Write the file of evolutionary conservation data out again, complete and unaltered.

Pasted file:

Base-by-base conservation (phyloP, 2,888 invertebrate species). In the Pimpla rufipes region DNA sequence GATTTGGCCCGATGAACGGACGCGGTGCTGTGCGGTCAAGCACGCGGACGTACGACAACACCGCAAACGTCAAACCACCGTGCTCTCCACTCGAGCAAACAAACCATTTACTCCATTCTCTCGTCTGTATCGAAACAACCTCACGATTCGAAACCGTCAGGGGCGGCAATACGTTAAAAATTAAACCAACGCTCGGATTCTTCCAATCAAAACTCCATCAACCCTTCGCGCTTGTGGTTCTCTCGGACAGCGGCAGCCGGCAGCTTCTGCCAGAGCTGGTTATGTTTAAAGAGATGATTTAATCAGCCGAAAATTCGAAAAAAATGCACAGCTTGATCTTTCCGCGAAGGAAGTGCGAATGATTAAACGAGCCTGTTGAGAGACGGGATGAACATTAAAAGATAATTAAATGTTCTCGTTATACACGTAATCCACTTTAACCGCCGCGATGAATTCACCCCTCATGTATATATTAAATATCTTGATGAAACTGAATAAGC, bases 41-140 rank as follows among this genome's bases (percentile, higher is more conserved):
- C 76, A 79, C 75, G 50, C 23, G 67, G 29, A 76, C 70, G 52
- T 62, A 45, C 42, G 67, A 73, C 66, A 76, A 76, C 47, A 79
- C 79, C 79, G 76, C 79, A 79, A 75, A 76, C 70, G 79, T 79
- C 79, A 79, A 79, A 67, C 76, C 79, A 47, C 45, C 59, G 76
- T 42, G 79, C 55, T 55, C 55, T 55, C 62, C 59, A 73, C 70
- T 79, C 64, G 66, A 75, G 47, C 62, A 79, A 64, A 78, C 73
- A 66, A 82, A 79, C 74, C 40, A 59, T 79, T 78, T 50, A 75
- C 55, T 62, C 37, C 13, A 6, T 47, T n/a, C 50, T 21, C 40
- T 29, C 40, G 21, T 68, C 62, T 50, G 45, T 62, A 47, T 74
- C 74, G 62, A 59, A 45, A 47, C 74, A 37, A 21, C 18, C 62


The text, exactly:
Base-by-base conservation (phyloP, 2,888 invertebrate species). In the Pimpla rufipes region DNA sequence GATTTGGCCCGATGAACGGACGCGGTGCTGTGCGGTCAAGCACGCGGACGTACGACAACACCGCAAACGTCAAACCACCGTGCTCTCCACTCGAGCAAACAAACCATTTACTCCATTCTCTCGTCTGTATCGAAACAACCTCACGATTCGAAACCGTCAGGGGCGGCAATACGTTAAAAATTAAACCAACGCTCGGATTCTTCCAATCAAAACTCCATCAACCCTTCGCGCTTGTGGTTCTCTCGGACAGCGGCAGCCGGCAGCTTCTGCCAGAGCTGGTTATGTTTAAAGAGATGATTTAATCAGCCGAAAATTCGAAAAAAATGCACAGCTTGATCTTTCCGCGAAGGAAGTGCGAATGATTAAACGAGCCTGTTGAGAGACGGGATGAACATTAAAAGATAATTAAATGTTCTCGTTATACACGTAATCCACTTTAACCGCCGCGATGAATTCACCCCTCATGTATATATTAAATATCTTGATGAAACTGAATAAGC, bases 41-140 rank as follows among this genome's bases (percentile, higher is more conserved):
- C 76, A 79, C 75, G 50, C 23, G 67, G 29, A 76, C 70, G 52
- T 62, A 45, C 42, G 67, A 73, C 66, A 76, A 76, C 47, A 79
- C 79, C 79, G 76, C 79, A 79, A 75, A 76, C 70, G 79, T 79
- C 79, A 79, A 79, A 67, C 76, C 79, A 47, C 45, C 59, G 76
- T 42, G 79, C 55, T 55, C 55, T 55, C 62, C 59, A 73, C 70
- T 79, C 64, G 66, A 75, G 47, C 62, A 79, A 64, A 78, C 73
- A 66, A 82, A 79, C 74, C 40, A 59, T 79, T 78, T 50, A 75
- C 55, T 62, C 37, C 13, A 6, T 47, T n/a, C 50, T 21, C 40
- T 29, C 40, G 21, T 68, C 62, T 50, G 45, T 62, A 47, T 74
- C 74, G 62, A 59, A 45, A 47, C 74, A 37, A 21, C 18, C 62